Should George and Simone break up? Misunderstandings in Writing

I think a really important and useful tool in fiction is the use of misunderstandings to pull the story along, create drama, and allow relationships to either break if they weren’t strong enough in the first place, or grow. Think about real life – how many times have a misunderstanding heightened the drama of a relationship? Even in real life, if two people aren’t communicating well, a dramatic story will unfold, like this little example:

Let’s call the pair George and Simone…

  1. Simone and George are out for what is supposed to be a lovely little dinner in a tiny French restaurant. Except, the couple sitting next to them are loud, and drunk. Simone mishears George and thinks he’s insulted her in some way – George has never done that – but she’s used to that from her past relationship, so she’s kind of been thinking in the back of her head that it’s only a matter of time.
  2. Simone is so hurt, she doesn’t say anything. She retreats. She plays what he said over and over again in her head.
  3. She starts to think she never really knew George in the first place.
  4. George thinks Simone has changed. She’s so cold. Does he really know her?
  5. George starts to retreat. He gets grumpy.
  6. This confirms Simone’s suspicion that deep down George is an ass.
  7. They stop speaking. Both of their lives are turned upside down. Neither can eat, neither can concentrate on work or school.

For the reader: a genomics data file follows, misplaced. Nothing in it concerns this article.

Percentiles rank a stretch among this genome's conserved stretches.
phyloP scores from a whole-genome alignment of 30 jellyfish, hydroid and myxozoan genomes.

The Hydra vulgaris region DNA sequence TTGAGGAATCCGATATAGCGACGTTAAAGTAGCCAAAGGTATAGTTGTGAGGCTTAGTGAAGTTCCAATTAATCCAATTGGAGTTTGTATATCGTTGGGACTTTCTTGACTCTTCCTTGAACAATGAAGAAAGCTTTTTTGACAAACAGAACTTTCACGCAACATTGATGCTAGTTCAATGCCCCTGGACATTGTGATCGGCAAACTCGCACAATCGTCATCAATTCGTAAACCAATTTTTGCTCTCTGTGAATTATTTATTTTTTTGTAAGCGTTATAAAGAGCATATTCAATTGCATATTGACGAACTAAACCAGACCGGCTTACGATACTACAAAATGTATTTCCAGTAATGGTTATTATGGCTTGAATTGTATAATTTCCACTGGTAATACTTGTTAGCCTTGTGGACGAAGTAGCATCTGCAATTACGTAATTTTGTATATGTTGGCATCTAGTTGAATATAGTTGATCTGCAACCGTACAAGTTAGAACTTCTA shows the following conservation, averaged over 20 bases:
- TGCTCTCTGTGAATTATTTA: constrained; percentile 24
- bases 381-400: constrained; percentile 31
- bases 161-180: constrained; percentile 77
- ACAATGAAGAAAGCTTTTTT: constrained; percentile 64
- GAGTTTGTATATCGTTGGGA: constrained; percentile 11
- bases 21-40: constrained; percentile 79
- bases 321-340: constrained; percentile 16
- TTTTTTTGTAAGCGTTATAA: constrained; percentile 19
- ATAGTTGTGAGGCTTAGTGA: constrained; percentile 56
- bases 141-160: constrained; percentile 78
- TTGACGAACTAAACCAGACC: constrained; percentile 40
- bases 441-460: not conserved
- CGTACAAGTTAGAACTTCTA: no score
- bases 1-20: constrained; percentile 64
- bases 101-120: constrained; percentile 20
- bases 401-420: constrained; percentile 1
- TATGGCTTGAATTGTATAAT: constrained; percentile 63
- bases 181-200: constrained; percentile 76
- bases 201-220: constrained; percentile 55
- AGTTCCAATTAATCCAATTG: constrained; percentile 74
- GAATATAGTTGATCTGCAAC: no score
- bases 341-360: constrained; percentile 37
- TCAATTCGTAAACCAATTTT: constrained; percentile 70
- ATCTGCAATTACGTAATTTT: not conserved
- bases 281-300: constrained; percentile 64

8. And then, finally, at 2am., Simone, in a moment of weakness, texts, “why did you say that shitty thing you said?”
  9. George has no idea what the hell she’s talking about.
  10. And either they decide to communicate, make up – or continue to be stubborn, and hurt, and human.
  11. And unless the relationship becomes a prison sentence – unless the relationship is going to turn into a sludgy tedious slew of miscommunications that neither of them is strong enough to fix – they’ll have to have learned something from it. Simone will have to address situations when the come up, and George will have to learn to ask if something is bothering her when something feels off.

It may seem obvious that the two just need to TALK. But if characters are going to play out on the page as real people, they’re going to have to have some of these very human, idiotic moments. People are stubborn by nature. No one wants to be the first to admit that they’re wrong, or to be vulnerable. And they suffer for it.

How deeply are your characters going to have to suffer before they finally confront the situation? If you’ve drawn them out as real characters – probably a lot.

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